where a_{ij }is an M×1 vector, which relates the samples of the i-th sensor, y_{i}[n], with the past values of the j-th sensor, y_{j}[n−1], . . . , y_{j}[n−M]. C is an L×K matrix whose i,j-th element relates the samples of source j and sensor i. Finally, e[n] is an L×1 vector representing additive white noise. It is assumed that the noise and source signals are independent, zero-mean, Gaussian with covariance matrices σ^{2}I and I, respectively. The last assumption can be employed with no loss of generality, because the covariance of the sources is determined by the matrix C, as it can clearly be seen from (3). As a result, it is obtained that the conditional distribution of y[n]|y^{(M)}[n] is Gaussian: y[n]|y^{(M)}[n]˜N(Ay^{(M)}[n], R), where R is defined as:
R=CC^{T}+σ^{2}I. (7)
It is noted that the unknown parameters: A, R, M and K must be estimated from a set of N measurements, y[1], . . . , y[N]. It is also assumed that all the initial conditions are zero, i.e. e[n],x[n]=0 for n<0, and that the input and noise signals are stationary. In fact, successful estimation of K, the number of sources (lungs), is the key for the OLI detection.
In order to determine the number of sources, K, we need first to estimate the unknown matrices, A and R, from the N samples of the data: y[1], . . . , y[N]. For this purpose, the Maximum-Likelihood (ML) estimator is used. The ML estimator of the matrices A and R, is obtained by maximizing the logarithm of the conditional probability density function (pdf) of the output samples given the unknown matrices, which is:
The log-likelihood function can be maximized by equating its derivatives with respect to A and R, and solving the two resulting matrix equations. This process yields (Proof: See Appendix A):
The use of model order selection methods based on information theoretic criteria [11]-[14] seems to be the natural method in order to estimate the model order, M, and the number of sources, K. This method was developed and tested during our work, but did not show a reliable result when applied to real breathing sound signals. Therefore, a Generalized Likelihood Ratio Test based method was developed and tested as shown in the next Section.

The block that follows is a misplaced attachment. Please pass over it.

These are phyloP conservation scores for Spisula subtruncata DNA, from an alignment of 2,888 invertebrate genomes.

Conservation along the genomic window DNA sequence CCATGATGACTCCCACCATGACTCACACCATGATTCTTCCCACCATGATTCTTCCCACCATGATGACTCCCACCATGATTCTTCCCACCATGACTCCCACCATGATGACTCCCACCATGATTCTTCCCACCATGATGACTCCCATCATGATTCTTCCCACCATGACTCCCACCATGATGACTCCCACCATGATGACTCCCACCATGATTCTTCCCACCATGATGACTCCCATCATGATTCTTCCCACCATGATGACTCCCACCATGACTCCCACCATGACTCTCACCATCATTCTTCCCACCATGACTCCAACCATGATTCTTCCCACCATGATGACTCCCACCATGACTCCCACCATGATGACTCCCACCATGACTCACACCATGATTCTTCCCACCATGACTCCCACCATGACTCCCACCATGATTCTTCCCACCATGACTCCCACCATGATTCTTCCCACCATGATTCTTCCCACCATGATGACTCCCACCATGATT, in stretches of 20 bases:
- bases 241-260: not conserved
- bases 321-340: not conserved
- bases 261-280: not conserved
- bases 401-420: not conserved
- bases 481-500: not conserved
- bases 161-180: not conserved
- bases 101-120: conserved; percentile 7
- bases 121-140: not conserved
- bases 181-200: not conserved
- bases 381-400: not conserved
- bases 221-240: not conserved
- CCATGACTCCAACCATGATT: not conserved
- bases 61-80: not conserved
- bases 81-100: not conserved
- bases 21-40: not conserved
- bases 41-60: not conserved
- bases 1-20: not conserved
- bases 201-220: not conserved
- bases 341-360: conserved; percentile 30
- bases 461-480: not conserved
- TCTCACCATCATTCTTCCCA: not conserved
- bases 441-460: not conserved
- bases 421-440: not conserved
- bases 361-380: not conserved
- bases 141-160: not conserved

In the private case of lungs as sources, the number of sources can be only one or two. Therefore, for the purpose of decision of between TRI case and OLI case, the GLRT is used [15]. This test is based on the ratio between the probability density function under each hypothesis, while the maximum likelihood estimator is used to estimate the unknown parameters under each hypothesis. Let us denote the following hypothesis:
H_{1}: Only one source exists for the system (OLI case, K=1)
H_{2}: There are two sources for the system (TRI case, K=2)
The development of the Log-likelihood function under the i-th hypothesis, leads to the following expression (assuming the noise variance, σ^{2}, is known):
where {l_{i}}_{i=1}^{2 }are the two highest eigenvalues of {circumflex over (R)} (l_{1}≧l_{2}), and L is the number of sensors (Proof: See Appendix B).
As a result, the GLRT for decision between H_{1 }and H_{2 }is as follows:
As can clearly be seen from (11), the second highest eigenvalues of {circumflex over (R)} is actually the detector of OLI situation, under the assumption that σ^{2 }is known, and that the sources are point sources. Simulation results given in the next section show the performance of the proposed detector under coherent and incoherent distributed sources assumption, while the last assumption is a more accurate model for lungs sources.
In order to evaluate the performance of the estimators as a function of the parameters of the model, simulations with synthetic data were performed. The MIMO-AR system as defined in (3), was simulated and the ML estimators of R and A were calculated according to (9). In the simulations the parameters of the system were as follows (unless otherwise is indicated): the number of sources was K=2, the number of sensors was L=4 with AR order, M=5 and noise variance, σ^{2}=1. The matrix C was chosen to be:
and the matrix A was chosen to be stable representing system poles inside the unit circle. Simulation results of the ML estimators of the matrices A and R, can be found in.
The behavior of the GLRT as a function of the number of independent samples, N, is examined. The second highest eigenvalue, l_{2}, was extracted and compared to a threshold value of the noise level, σ^{2}. A total number of J=1000 iterations for each N were performed, and the probability of error of K is defined as: